One of Google's top doctors explains how its coronavirus response is feeding into its long-term plans to reinvent how people get health information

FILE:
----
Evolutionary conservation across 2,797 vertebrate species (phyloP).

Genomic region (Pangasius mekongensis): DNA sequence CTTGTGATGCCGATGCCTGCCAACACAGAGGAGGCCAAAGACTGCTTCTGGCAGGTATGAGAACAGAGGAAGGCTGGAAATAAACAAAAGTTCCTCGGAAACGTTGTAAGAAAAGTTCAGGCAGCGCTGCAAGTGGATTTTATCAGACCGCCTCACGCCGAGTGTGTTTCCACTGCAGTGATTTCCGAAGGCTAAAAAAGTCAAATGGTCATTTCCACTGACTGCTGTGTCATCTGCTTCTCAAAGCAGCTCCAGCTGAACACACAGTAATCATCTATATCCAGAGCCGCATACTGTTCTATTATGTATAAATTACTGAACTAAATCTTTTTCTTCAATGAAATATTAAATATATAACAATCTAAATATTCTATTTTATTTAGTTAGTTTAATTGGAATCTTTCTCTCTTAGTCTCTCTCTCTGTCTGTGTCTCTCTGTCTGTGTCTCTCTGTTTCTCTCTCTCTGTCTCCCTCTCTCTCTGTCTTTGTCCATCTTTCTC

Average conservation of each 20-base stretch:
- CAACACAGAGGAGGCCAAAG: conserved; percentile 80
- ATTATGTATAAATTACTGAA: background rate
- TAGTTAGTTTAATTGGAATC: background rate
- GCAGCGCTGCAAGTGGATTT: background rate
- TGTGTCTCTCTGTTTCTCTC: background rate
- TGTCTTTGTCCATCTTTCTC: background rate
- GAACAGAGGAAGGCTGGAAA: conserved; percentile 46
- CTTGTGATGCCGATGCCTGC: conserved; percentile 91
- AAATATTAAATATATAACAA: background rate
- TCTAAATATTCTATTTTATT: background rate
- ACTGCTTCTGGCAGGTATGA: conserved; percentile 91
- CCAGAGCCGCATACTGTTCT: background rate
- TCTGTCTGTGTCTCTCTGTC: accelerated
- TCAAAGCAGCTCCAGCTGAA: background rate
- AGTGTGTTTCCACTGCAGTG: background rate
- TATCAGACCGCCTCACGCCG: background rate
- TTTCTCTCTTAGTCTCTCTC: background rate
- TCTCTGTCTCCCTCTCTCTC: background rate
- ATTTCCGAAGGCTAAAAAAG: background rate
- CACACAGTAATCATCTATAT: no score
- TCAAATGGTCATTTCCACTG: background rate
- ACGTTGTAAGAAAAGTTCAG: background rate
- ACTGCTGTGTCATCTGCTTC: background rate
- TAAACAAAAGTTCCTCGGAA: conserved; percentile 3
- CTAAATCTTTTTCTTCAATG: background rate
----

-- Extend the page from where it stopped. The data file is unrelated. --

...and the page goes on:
We spoke with Karen DeSalvo, Google's chief health officer, who's in charge of a clinical team...We spoke with Karen DeSalvo, Google's chief health officer, who's in charge of a clinical team at Google making products for clinicians and consumers. She said many of Google Health's coronavirus projects, like tracking and answering people's health-related questions, are part of broader strategy around users' "discover to action pathway." Google wants to aid people's health-related searches, in other words, whether it's answering a simple question about symptoms or booking a telehealth appointment. Visit Business Insider's homepage for more stories. It's been 20 months since Google's health efforts got revamped, and nearly a quarter of that time has been spent amid a pandemic. The team started when Dr. David Feinberg, the former CEO of Geisinger Health, joined Google in January 2019. From there, Feinberg as the head of Google Health brought together scientists, engineers, and managers from across Google in an effort to get many of the trillion-dollar company's healthcare projects under the same roof. When the coronavirus pandemic started rolling across the US in March, the young team had to speed up projects that were only ideas — all while steering real people towards testing sites, hospitals, online appointments, and whatever else they came to Google for. In the months since, Google Health's projects are taking on a theme that's baked into the team's broader healthcare strategy, Dr. Karen DeSalvo, Google's chief health officer, told Business Insider. Whether it's through YouTube, Maps, Google Assistant, or simply Google.com, the tech giant wants to guide consumers on their healthcare experience wherever and whenever they come into contact with the company. For those that ask Google for local testing sites, in other words, the goal is to actually get them to one. For those looking for doctors, the goal is to set up an appointment. Internally, the team calls it the "discover to action pathway," DeSalvo said. Read more: We found the 18 leaders at Google who are deciding the future of the tech giant's healthcare business "We want to make sure we're thinking about the kinds of questions people are coming to us with, and how we can help them navigate that experience," she said. It's a key part of Alphabet's overall goal as well. During Alphabet's earnings in July, CEO Sundar Pichai told investors there's been an enormous effort across search and product teams to provide locally relevant information about coronavirus in more than 70 languages in 200 countries. "I'm looking at different types of user journeys and making sure each of them is getting deeper and better," Pichai said on the call. "So for example in Google, as people have started coming for more health-related information, how is that experience working?" Read more: 11 tech chiefs, analysts, and bankers in healthcare reveal how Amazon, Microsoft, and Google have used the coronavirus to make new inroads in the $3.6 trillion industry Google is flagging relevant health information based on your search terms DeSalvo said Google is well aware of its responsibility to uplift information that's credible, especially amid a pandemic. Her job is to lead a clinical team at Google Health tasked with making products for clinicians and consumers, she said. As one of Google's top doctors, DeSalvo also advises the rest of the company about health and coronavirus on a case by case basis. Prior to Google, she was New Orleans' health commissioner after Hurricane Katrina and helped the US Department of Health and Human Services respond to Zika and Ebola outbreaks. "My experiences in public health, and in science and in medicine, are that it's really hard to get the right information to people," she said. In response to people asking questions about COVID-19, the disease caused by the novel coronavirus, Google Health designed a self-assessment for coronavirus with health agencies around the world. It's triggered by certain search terms, and the results give people an idea of whether they should see a doctor or get tested. It rolled out a similar screener for mental health in May, as Americans struggled to grapple with their new realities. Thoughts of suicide nearly doubled compared to the year before, and anxiety and depression increased more than fourfold in the last year. Prompted by soaring demand for telehealth, Google's health unit also sped up development for a "virtual care feature" that launched in April. If medical professionals are able to do phone or video visits, Google can now say so in a little blurb reading "Get online care" in their normal search results on Google.com and maps. It links to sites like Mount Sinai's telehealth services in New York, which has options for doctors' appointments. A second aspect of the feature displays names of telehealth companies with links and price information when people search for things like "immediate care" in Search and Maps. That's not available everywhere in the US yet. Other search upgrades show people active testing sites, credible health information on YouTube, and how to find guidance from their local health department, DeSalvo said. "We're trying to get the world's health information available for consumers where it matters," including for depression, anxiety, diabetes, and coronavirus, she said. Google's work helping people navigate their healthcare is still in its early days DeSalvo cautioned that Google Health's consumer-facing work is still early. For now, the group's machine learning is much farther along, with some devices already being used to make medical diagnoses faster and more accurate. Another huge coronavirus project has been Google's contract-tracing program with Apple, which isn't related to user searches. Four US states and 16 countries or regions are using it to tell people if they've likely been exposed to coronavirus, according to the company. Ultimately, however, some industry leaders think Google could become a kind of Expedia for doctors' visits, per Business Insider's interviews. One of Google Health's oldest projects helps doctors search medical records, and obviously the tech giant's long history started with a humble search engine. Read more: The man who helps hospitals and clinics move to Google's cloud shares how the coronavirus pandemic is shaping its healthcare push The larger company has asked Google Health specifically to think through how it can improve the world's health, which involves direct work with consumers — not just the providers who care for them, DeSalvo said. "If we're going to really make a difference in the lives of people's health, we have to do that by addressing not only tools and support for carers, but we have to do that as much as we can directly to consumers and other parts of the system," DeSalvo said.Join the conversation about this story » NOW WATCH: Why Pikes Peak is the most dangerous racetrack in America